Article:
Politics prevail here this morning, as we bring you the latest on the Trump administration’s budget and how it could impact at least one fledgling automaker. There’s also the EV Freedom Act, a proposal from members of Congress for the U.S. to treat a charging network as infrastructure. And the Nikola Badger blends hydrogen fuel-cell technology and the latest plug-in battery tech. This and more, today at Green Car Reports. 

The Trump budget announced yesterday for fiscal year 2021 includes increases in military and infrastructure spending, offset by various cuts in the automotive tech and green energy sector. The administration made clear that it wants to eliminate both ATVM loans that might make the company formerly in GM’s Lordstown, Ohio plant viable, and to phase out the EV tax credit. With a House controlled by the Democrats the budget serves mostly as a platform.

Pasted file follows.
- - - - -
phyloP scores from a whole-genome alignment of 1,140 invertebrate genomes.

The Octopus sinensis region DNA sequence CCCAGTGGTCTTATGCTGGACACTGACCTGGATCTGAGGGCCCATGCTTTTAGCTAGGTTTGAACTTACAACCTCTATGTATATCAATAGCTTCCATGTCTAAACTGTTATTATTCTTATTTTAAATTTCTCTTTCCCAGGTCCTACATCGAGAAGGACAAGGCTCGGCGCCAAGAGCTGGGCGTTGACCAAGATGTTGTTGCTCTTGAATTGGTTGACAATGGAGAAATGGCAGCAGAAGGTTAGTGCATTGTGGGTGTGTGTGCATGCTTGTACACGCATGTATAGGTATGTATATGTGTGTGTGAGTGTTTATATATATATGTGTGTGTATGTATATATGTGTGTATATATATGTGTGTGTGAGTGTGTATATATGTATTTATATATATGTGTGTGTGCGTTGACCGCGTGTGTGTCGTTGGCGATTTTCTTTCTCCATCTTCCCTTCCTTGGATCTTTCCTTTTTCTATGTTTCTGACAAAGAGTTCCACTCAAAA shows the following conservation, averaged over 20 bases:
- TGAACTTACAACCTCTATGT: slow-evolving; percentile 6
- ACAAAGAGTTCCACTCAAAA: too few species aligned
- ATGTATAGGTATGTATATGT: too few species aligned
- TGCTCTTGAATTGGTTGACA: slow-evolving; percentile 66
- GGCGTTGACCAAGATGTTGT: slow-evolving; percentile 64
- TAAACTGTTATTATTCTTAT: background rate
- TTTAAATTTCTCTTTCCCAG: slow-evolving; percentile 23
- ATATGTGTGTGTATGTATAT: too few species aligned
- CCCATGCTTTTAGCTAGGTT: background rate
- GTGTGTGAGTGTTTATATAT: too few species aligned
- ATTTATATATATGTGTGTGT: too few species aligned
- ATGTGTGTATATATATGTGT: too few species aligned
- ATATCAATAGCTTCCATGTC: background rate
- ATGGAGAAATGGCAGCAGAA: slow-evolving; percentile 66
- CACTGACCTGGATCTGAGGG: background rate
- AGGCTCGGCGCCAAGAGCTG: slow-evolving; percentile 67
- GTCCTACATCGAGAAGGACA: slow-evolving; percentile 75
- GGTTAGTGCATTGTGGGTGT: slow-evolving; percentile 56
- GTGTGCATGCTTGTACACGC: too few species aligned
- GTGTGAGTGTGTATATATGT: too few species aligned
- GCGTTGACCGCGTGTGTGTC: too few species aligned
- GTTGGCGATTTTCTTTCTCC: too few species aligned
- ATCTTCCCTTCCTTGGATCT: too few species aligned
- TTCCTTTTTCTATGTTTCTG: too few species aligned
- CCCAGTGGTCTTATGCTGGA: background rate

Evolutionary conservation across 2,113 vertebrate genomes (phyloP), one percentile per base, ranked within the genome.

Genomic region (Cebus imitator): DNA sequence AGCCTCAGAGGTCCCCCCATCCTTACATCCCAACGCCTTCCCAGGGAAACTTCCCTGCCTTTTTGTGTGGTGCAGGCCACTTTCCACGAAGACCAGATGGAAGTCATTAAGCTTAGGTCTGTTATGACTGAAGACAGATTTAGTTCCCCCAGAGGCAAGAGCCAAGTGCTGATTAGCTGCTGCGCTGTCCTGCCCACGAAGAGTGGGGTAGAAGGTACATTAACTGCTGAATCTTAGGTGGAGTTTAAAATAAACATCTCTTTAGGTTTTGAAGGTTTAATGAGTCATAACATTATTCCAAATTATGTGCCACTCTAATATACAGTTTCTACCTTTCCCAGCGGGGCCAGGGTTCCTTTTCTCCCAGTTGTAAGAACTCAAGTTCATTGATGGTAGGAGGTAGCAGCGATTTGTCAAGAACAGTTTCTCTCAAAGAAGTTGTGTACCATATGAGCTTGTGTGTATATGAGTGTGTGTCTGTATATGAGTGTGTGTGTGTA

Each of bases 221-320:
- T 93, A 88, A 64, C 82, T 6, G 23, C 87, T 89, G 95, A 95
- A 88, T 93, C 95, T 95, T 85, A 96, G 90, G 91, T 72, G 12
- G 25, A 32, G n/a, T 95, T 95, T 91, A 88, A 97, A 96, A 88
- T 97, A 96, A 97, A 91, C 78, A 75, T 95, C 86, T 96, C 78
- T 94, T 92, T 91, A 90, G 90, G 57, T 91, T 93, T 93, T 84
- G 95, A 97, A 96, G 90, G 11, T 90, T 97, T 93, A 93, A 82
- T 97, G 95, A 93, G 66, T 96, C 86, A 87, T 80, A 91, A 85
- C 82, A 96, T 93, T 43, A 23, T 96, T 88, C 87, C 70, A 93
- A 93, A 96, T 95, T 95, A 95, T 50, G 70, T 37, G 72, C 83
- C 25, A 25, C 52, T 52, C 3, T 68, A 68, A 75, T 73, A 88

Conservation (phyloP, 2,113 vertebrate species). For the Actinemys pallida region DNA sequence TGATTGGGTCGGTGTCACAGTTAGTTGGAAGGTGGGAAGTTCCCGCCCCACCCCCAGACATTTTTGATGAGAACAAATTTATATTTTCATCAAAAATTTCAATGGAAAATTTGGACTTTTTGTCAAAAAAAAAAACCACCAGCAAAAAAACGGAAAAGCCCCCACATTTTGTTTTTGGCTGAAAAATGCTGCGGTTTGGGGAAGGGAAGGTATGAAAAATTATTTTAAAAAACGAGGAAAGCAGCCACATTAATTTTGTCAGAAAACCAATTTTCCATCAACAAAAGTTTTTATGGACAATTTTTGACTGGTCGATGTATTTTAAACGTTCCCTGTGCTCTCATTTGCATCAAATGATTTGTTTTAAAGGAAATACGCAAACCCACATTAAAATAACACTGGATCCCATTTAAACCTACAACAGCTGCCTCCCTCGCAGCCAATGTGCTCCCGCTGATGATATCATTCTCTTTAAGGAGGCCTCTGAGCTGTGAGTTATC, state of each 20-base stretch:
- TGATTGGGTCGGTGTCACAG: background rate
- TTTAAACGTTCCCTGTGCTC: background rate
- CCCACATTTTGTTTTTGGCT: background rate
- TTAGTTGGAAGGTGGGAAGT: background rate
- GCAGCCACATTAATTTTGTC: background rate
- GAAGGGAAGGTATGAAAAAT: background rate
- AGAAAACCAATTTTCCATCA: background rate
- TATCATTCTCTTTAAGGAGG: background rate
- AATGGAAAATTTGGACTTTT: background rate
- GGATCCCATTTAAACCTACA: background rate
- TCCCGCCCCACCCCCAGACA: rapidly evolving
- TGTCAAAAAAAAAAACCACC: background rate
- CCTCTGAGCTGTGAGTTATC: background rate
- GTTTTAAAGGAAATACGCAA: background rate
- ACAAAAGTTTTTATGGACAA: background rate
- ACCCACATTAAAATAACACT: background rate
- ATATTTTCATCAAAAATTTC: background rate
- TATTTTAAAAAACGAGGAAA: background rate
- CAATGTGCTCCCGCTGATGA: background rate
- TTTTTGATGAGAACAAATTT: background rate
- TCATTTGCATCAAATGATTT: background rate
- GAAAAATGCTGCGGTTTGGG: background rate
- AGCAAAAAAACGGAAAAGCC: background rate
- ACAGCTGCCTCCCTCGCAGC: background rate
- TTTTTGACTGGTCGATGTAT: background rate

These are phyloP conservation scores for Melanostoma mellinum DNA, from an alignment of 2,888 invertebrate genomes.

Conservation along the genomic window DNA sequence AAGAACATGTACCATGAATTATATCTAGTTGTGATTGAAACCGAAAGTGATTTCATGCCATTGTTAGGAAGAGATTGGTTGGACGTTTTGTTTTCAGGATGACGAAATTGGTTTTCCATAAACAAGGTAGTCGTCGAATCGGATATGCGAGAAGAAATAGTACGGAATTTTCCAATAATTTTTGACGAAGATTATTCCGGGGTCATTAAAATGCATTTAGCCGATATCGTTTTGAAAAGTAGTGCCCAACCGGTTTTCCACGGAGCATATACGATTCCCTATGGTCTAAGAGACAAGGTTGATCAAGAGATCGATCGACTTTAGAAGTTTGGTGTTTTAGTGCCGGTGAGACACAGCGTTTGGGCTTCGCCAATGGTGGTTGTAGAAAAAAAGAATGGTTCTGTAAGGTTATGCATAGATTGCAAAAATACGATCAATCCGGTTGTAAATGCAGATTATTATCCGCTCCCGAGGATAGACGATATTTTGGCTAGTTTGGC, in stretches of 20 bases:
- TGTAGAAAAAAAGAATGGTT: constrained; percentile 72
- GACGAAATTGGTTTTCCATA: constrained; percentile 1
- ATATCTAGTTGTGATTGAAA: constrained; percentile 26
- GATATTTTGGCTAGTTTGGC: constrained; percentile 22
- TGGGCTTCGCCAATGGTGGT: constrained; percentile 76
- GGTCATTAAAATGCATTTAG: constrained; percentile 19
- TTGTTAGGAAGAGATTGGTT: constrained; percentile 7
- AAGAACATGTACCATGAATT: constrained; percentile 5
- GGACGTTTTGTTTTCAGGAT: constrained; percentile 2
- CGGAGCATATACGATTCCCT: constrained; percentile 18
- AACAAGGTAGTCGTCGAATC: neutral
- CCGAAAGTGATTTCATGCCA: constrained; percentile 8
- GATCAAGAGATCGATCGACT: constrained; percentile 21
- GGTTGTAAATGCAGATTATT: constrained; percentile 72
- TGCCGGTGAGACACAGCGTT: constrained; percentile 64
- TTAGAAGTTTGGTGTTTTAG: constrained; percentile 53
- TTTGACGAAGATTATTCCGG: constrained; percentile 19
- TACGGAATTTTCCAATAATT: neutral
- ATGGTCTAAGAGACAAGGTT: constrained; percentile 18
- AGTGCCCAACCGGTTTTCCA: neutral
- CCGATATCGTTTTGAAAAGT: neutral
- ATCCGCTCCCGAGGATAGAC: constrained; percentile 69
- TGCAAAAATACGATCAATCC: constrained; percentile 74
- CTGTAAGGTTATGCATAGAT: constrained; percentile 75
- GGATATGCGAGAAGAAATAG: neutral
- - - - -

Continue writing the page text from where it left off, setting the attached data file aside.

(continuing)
The EV Freedom Act that has been proposed to Congress calls for the construction of a standards-agnostic fast-charging network along major highways within five years—with stipulations to keep the network up with new technology.  

The Nikola Badger electric pickup gets its energy from both a hydrogen fuel cell and a lithium-ion battery pack—for a combined driving range of up to 600 miles. If Nikola’s network of 700 hydrogen stations takes form, could it compete with the likes of the Tesla Cybertruck and Rivian R1T?

Our partner site Motor Authority noticed that Jay Leno has posted his driving impressions of the Porsche Taycan. Leno isn’t quite as fluent in diving into electric-vehicle technology as he is riffing about classic sports cars, so it’s worth watching from that perspective; you'll probably learn something.


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